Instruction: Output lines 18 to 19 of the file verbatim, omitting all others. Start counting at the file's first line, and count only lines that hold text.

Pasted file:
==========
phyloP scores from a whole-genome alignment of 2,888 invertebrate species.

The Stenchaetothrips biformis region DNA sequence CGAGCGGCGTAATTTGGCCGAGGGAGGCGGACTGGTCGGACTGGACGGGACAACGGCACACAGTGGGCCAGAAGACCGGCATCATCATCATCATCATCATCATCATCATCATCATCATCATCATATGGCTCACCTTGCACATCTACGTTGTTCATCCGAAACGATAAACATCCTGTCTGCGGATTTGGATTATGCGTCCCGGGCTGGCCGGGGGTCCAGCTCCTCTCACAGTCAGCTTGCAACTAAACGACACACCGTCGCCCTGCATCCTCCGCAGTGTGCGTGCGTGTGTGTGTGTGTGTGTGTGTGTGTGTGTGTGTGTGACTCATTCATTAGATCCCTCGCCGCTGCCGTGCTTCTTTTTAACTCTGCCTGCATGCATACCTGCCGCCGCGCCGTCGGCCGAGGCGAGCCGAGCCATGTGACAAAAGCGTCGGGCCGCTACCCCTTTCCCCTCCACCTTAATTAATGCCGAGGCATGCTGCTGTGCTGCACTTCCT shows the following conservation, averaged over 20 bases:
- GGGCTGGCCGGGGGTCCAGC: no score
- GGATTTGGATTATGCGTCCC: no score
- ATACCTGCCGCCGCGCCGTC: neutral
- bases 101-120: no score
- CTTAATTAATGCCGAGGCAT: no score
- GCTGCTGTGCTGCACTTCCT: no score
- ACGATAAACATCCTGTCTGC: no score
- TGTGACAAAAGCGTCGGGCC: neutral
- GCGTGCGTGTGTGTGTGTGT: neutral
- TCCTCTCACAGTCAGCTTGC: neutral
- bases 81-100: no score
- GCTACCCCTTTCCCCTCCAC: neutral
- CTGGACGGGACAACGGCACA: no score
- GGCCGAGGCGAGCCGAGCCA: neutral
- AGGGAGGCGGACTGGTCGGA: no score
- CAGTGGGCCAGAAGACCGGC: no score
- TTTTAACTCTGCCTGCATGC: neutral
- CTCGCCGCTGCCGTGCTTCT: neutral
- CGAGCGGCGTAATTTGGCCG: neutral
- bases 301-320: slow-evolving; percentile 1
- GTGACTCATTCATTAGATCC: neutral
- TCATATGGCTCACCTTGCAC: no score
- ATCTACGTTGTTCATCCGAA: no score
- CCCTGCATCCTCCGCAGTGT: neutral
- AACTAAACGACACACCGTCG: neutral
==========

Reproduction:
- CAGTGGGCCAGAAGACCGGC: no score
- TTTTAACTCTGCCTGCATGC: neutral